Survey: Most Americans Can’t Name All Three Branches of Government
A new poll by the Annenberg Public Policy Center revealed that most of you failed civics class in elementary school: Only 36% of Americans could name all three branches of the federal government, while 35% “could not name a single one”.
The poll, which surveyed 1,416 adults in honor of yesterday’s Constitution Day, revealed that most Americans forgot that the government is divided into executive, legislative, and judicial branches. In addition, over half of Americans don’t know which parties control the House and Senate, and only 27% know that Congress can override a presidential veto with a two-thirds vote. In addition, 21% of Americans think that a 5-4 Supreme Court decision can be reconsidered by Congress, which is actually not true.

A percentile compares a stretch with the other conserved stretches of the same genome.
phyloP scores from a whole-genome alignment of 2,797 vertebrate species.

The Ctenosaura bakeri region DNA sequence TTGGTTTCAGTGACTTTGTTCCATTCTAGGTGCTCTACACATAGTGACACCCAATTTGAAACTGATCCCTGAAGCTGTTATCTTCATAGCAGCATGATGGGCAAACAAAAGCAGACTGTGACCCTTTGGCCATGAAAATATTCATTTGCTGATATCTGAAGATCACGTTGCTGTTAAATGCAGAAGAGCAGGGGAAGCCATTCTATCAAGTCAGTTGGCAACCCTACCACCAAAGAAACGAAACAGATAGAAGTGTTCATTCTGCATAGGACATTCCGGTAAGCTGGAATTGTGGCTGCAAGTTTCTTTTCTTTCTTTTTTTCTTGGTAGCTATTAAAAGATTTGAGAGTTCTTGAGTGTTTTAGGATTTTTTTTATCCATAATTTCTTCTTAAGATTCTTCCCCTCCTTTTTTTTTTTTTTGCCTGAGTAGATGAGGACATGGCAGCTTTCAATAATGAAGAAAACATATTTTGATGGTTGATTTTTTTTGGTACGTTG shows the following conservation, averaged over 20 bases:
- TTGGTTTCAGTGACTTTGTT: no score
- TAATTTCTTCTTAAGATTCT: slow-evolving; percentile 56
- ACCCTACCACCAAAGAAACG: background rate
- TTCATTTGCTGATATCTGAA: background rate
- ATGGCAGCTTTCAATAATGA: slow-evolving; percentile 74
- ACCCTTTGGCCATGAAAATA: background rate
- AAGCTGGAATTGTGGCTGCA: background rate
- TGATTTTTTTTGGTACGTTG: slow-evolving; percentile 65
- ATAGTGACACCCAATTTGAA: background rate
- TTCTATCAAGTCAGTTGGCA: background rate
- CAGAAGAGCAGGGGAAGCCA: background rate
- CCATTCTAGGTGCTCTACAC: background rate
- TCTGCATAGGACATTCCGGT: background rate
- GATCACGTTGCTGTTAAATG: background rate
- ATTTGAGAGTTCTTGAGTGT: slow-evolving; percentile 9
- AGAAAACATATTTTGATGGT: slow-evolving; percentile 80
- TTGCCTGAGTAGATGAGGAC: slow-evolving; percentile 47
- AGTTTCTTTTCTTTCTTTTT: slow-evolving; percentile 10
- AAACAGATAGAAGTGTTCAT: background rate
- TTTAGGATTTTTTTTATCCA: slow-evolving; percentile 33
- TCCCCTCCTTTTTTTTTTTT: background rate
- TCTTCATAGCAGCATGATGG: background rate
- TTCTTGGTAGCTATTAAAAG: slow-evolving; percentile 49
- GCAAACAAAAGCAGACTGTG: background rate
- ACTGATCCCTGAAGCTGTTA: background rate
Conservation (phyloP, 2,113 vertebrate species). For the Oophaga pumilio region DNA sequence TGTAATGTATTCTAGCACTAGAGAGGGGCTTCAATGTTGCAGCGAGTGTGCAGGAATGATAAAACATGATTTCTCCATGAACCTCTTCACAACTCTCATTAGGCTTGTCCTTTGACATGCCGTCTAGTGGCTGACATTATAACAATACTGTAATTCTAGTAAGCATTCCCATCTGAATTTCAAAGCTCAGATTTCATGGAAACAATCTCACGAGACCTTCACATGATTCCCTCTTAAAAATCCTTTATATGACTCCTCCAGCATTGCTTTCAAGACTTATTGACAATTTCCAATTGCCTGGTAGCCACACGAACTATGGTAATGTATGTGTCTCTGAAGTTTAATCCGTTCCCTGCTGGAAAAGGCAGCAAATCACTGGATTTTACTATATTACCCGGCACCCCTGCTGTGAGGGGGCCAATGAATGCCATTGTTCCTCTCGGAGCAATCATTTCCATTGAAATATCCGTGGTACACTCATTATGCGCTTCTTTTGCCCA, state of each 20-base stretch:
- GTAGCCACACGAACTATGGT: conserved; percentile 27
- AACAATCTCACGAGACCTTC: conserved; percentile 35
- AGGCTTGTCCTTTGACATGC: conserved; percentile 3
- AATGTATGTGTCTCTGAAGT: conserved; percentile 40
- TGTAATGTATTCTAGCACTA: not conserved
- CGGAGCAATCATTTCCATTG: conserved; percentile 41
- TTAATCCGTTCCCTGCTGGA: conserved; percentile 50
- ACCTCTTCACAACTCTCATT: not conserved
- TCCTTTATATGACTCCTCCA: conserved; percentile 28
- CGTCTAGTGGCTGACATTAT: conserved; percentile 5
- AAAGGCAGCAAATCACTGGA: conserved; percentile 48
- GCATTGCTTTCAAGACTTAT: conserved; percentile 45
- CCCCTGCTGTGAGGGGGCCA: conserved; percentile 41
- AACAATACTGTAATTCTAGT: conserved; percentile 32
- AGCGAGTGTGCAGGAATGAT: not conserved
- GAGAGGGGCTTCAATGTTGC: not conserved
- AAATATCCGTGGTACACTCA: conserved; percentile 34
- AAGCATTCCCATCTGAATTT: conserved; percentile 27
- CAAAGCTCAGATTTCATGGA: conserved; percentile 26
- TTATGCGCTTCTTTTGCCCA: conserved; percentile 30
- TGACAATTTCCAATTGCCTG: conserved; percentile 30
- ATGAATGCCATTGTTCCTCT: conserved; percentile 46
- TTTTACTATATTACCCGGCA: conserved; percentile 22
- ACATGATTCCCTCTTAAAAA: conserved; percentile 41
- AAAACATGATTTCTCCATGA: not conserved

Interestingly, 54% of Americans would oppose a law that allowed the federal government to bar the media from reporting on national security issues without government approval.
“Although surveys reflect disapproval of the way Congress, the President and the Supreme Court are conducting their affairs, the Annenberg survey demonstrates that many know surprisingly little about these branches of government,” Kathleen Hall Jamieson, director of the Annenberg Public Policy Center, said in a statement.
Did you somehow read this and not retain any of the information we just told you? Fine. Here you go.
[Correction: This post has been updated to more accurately reflect the numbers in the survey. (h/t APCCPenn)]
[The Washington Post]
[Image via ABC/screenshot]
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